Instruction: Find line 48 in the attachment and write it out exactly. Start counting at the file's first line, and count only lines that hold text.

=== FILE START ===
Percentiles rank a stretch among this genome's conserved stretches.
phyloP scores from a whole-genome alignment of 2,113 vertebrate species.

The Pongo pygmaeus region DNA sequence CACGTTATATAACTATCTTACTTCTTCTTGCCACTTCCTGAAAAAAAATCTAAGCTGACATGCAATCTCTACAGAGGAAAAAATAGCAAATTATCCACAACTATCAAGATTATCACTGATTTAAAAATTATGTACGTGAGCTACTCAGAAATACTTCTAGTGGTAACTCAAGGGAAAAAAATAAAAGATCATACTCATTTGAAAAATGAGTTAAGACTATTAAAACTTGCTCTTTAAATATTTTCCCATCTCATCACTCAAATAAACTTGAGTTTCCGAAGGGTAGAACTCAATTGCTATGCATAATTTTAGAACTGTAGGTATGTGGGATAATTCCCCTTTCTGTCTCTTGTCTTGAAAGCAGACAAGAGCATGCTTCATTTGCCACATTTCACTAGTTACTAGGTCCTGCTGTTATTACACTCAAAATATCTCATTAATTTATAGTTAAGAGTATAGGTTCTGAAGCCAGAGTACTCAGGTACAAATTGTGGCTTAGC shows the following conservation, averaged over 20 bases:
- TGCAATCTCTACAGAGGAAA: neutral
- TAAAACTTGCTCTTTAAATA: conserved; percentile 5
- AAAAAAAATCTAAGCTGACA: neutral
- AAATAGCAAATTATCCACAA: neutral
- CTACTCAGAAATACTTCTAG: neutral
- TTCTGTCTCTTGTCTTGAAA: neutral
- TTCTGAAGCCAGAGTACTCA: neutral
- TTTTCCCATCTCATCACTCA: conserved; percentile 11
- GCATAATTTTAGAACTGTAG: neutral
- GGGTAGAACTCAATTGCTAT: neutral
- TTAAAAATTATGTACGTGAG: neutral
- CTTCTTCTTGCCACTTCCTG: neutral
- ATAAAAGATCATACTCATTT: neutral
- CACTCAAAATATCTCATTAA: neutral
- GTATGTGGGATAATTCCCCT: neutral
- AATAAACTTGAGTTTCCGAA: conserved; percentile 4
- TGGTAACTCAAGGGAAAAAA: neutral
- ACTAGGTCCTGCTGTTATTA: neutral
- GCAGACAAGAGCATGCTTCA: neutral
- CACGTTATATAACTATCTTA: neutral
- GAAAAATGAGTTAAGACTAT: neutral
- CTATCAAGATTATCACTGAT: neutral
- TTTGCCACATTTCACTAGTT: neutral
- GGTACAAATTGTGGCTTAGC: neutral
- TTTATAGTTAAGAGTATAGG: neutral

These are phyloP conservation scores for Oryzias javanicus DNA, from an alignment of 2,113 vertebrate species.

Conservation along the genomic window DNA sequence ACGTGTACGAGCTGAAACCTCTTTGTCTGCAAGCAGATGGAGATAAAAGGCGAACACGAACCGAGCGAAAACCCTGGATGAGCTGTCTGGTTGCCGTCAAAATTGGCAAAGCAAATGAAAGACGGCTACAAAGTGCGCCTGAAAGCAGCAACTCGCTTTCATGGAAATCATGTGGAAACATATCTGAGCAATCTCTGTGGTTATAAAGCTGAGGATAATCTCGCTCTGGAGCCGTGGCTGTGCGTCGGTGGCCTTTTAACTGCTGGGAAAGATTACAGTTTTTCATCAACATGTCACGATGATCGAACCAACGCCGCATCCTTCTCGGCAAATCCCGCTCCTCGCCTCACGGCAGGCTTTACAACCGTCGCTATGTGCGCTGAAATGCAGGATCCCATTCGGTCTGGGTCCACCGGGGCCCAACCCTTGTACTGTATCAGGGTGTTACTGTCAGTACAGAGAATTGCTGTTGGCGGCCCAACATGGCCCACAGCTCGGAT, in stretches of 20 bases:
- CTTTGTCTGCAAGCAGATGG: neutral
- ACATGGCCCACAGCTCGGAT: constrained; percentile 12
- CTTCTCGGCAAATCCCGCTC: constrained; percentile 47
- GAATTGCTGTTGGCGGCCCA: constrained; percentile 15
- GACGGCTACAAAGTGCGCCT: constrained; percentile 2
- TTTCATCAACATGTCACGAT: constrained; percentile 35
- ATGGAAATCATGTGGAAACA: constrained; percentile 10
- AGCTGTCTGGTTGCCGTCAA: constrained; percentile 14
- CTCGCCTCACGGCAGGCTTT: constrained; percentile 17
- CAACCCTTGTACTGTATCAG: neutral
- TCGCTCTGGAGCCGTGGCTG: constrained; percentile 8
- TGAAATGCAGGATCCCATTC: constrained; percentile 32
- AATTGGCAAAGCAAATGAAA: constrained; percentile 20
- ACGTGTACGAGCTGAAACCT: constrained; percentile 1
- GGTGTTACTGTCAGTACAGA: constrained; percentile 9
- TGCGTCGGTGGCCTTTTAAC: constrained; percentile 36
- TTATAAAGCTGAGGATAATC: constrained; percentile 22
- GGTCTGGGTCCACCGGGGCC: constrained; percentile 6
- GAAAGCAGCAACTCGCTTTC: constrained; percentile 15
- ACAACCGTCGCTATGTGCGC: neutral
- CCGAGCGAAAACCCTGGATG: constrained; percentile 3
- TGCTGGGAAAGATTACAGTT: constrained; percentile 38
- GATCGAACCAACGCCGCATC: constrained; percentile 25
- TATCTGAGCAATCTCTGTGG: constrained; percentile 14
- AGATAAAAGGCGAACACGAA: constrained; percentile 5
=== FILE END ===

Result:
- GGTCTGGGTCCACCGGGGCC: constrained; percentile 6